Or, I finally found a reason to learn Japanese.
One thing I’ve noticed as I study Japanese is that the translators often aren’t very good. They tend to make choices that seem designed to water down the message the mangaka is trying to send half the time.
For example, one of the first animes I watched was “Sound! Euphonium” which was a great anime, one of the best. At one point there was an interaction between Kumiko and Asuka. Kumiko says something translated correctly as “Welcome back” or some such. Asuka says “Tadaima”, which is translated as “Thanks”.
Anyone with even the most basic knowledge of Japanese knows this really isn’t a correct translation. “I’m back” or “I’m home” is the better translation, and saying “Thanks” just watered that whole thing down. In, I think, that same episode, Kumiko is in a train crying her little eyes out (aww) and she says “sabishii”. That kinda means “sad”, but it really means more “lonely”. I’m not sure it’s directly translatable, but I’m not sure “sad” was the best choice.
And this is just stuff that popped out at me while watching subtitles. That’s not really too bad, though. It’s annoying, but at least if you know even the least bit about Japanese, you can pick up on it.
The dubs are far worse.
Recently there’s been a lot of hubbub about localizers – and some of them are really bad. There’s a particularly egregious example in “Miss Kobayashi’s Dragon Maid”, where a bit of dialog is changed from advising a character with large breasts to choose a form with smaller breasts, to talking about the “expectations of the patriarchy” or some such. It’s flagrant, it’s intolerable, they’re unapologetic, and those who consume the dub won’t know any better because not only is the Japanese context completely unavailable without switching to the Japanese language, you don’t even know what you don’t know.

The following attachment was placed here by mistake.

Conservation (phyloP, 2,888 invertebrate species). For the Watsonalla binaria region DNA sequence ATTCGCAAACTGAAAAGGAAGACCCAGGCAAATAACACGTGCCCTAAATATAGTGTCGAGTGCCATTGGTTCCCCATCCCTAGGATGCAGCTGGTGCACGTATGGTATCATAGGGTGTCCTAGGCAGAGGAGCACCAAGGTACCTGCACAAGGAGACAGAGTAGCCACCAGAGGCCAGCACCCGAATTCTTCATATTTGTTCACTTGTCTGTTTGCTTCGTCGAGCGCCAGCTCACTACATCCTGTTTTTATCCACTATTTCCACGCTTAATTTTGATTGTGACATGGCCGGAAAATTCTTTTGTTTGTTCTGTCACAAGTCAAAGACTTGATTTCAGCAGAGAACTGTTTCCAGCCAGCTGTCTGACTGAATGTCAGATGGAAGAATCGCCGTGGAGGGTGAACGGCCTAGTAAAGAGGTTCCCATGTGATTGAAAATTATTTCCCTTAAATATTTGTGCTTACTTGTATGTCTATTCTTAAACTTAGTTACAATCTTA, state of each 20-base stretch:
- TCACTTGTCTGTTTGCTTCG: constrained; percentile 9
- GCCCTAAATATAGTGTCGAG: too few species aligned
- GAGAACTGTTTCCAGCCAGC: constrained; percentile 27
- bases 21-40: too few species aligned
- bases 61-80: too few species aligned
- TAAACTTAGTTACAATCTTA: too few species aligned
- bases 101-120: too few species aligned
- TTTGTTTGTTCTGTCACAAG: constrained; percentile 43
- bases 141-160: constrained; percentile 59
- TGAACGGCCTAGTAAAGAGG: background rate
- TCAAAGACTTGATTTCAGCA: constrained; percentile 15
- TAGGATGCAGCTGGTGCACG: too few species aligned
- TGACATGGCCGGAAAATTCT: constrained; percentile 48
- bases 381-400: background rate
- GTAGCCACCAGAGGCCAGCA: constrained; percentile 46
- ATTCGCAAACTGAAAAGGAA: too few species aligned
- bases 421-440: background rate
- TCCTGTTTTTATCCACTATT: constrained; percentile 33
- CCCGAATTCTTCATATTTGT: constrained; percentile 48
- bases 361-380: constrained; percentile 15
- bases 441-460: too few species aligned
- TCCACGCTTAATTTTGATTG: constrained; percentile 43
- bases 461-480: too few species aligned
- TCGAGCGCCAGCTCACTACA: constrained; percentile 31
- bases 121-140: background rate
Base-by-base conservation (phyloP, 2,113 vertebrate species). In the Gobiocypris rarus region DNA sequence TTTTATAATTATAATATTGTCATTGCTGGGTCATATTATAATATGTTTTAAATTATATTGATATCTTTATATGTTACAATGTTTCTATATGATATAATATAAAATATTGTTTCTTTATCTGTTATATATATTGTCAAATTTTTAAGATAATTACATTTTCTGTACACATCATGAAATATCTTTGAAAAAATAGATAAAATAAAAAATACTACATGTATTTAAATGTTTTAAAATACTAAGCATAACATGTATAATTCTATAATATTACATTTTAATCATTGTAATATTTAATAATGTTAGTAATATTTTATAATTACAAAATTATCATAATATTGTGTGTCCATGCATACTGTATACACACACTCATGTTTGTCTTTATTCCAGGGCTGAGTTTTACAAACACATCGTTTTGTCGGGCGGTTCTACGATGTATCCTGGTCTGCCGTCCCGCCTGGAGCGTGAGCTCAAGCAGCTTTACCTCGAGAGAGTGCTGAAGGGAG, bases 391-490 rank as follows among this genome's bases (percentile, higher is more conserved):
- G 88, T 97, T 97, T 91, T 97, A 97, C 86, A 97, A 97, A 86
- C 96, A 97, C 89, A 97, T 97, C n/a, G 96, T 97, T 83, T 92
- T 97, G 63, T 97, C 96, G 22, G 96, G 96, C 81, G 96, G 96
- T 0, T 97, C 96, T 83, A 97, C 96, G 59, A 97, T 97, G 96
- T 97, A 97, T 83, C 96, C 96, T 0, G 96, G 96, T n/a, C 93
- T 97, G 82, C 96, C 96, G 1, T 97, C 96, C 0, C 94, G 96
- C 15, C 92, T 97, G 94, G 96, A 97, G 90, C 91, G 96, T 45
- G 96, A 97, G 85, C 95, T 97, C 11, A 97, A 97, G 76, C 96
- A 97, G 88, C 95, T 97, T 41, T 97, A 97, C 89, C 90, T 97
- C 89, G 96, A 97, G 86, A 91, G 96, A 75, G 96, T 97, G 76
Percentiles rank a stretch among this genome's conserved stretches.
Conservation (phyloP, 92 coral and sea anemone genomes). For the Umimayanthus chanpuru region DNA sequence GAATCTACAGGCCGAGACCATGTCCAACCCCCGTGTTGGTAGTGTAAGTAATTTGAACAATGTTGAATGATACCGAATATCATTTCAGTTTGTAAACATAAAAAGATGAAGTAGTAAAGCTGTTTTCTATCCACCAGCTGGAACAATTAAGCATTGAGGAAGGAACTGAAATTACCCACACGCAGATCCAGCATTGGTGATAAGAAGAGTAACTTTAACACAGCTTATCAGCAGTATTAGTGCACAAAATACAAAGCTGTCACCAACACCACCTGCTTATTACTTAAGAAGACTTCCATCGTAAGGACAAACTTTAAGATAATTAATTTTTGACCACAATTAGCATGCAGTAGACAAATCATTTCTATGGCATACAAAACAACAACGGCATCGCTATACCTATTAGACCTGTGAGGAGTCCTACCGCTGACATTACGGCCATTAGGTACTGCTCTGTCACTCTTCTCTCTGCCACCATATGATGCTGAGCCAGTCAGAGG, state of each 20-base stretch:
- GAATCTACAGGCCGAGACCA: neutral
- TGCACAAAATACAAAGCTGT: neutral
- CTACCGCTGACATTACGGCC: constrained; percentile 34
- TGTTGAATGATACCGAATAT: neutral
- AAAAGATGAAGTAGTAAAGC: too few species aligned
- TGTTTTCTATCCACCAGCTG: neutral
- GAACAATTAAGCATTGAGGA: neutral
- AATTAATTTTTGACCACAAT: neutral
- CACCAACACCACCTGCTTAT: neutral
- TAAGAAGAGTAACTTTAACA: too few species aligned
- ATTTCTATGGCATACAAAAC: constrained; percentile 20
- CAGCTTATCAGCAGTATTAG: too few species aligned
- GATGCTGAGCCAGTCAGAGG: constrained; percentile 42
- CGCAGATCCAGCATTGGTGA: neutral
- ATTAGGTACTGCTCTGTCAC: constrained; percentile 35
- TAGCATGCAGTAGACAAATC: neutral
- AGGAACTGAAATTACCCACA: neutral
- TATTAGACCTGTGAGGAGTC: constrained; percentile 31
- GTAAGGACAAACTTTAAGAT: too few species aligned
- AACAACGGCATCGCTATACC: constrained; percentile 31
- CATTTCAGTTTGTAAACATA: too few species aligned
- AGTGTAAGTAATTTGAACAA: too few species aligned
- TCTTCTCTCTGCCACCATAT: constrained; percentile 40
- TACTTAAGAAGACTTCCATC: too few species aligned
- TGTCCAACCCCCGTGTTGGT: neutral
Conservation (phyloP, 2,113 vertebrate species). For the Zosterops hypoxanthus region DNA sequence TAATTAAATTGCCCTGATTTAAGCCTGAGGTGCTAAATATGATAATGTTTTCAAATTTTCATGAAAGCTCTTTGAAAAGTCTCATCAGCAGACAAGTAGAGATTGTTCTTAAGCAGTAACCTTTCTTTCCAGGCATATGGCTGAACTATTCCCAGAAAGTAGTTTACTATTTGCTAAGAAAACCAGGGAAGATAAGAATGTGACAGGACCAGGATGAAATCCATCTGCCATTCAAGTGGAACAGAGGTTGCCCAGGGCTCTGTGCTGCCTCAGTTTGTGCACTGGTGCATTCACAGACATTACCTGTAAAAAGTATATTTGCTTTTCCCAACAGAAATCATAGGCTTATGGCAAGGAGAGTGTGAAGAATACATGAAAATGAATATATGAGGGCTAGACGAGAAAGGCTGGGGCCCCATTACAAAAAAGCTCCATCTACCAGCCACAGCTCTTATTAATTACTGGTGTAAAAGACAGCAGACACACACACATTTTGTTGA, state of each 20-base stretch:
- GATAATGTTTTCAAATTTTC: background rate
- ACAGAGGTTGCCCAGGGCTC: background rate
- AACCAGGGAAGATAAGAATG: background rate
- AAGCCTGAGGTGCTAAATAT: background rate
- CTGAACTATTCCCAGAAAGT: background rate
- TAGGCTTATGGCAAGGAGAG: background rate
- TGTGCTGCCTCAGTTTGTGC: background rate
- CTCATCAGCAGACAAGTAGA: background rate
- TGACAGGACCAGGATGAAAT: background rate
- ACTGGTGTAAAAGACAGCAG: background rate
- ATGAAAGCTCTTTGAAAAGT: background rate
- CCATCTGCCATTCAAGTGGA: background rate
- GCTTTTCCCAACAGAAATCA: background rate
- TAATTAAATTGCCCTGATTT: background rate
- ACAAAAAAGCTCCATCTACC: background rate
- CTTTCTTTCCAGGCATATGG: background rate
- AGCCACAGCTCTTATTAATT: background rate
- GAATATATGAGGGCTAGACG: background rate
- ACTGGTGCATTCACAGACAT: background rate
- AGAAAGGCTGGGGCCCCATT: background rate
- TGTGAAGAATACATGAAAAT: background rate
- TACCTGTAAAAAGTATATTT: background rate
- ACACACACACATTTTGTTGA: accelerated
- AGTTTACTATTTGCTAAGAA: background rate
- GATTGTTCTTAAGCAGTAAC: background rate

Pardon my French – these localizers are the scum of the earth.
So I have realized that when consuming Japanese media, you absolutely cannot trust the localizers, but you can’t really trust the translators, either. Truth is, even if the translators do their very best, they have a very difficult job that is almost impossible to do right.
For example, in “Kaguya-sama: Love is War”, there’s a scene where one of the girls is talking about her dog’s “chinchin”. “Chinchin” is a word that means both a dog’s begging and a childish name for a male part (think “peepee”). This isn’t translatable. I mean, it simply is not translatable. The way the translators chose to do it was having Chika talk about her dog’s weiner. Which made no sense. In this case, the only thing to do that would have kept the joke intact would be to post a short translator’s note saying “chinchin means these two things”, and then just using chinchin throughout the rest of the translation.
I can fault them for the choice they made, but in this case, they had a bunch of bad options and they just had to pick one.
So what do you do, if you can’t trust the translators, and you can’t trust the localizers?
Get rid of them both.
So I’m going to start studying Japanese seriously again.
I don’t want to ever rely on them again. The translators because they have a very difficult job I’d rather do myself, and the localizers because they’re scum and I want nothing to do with them.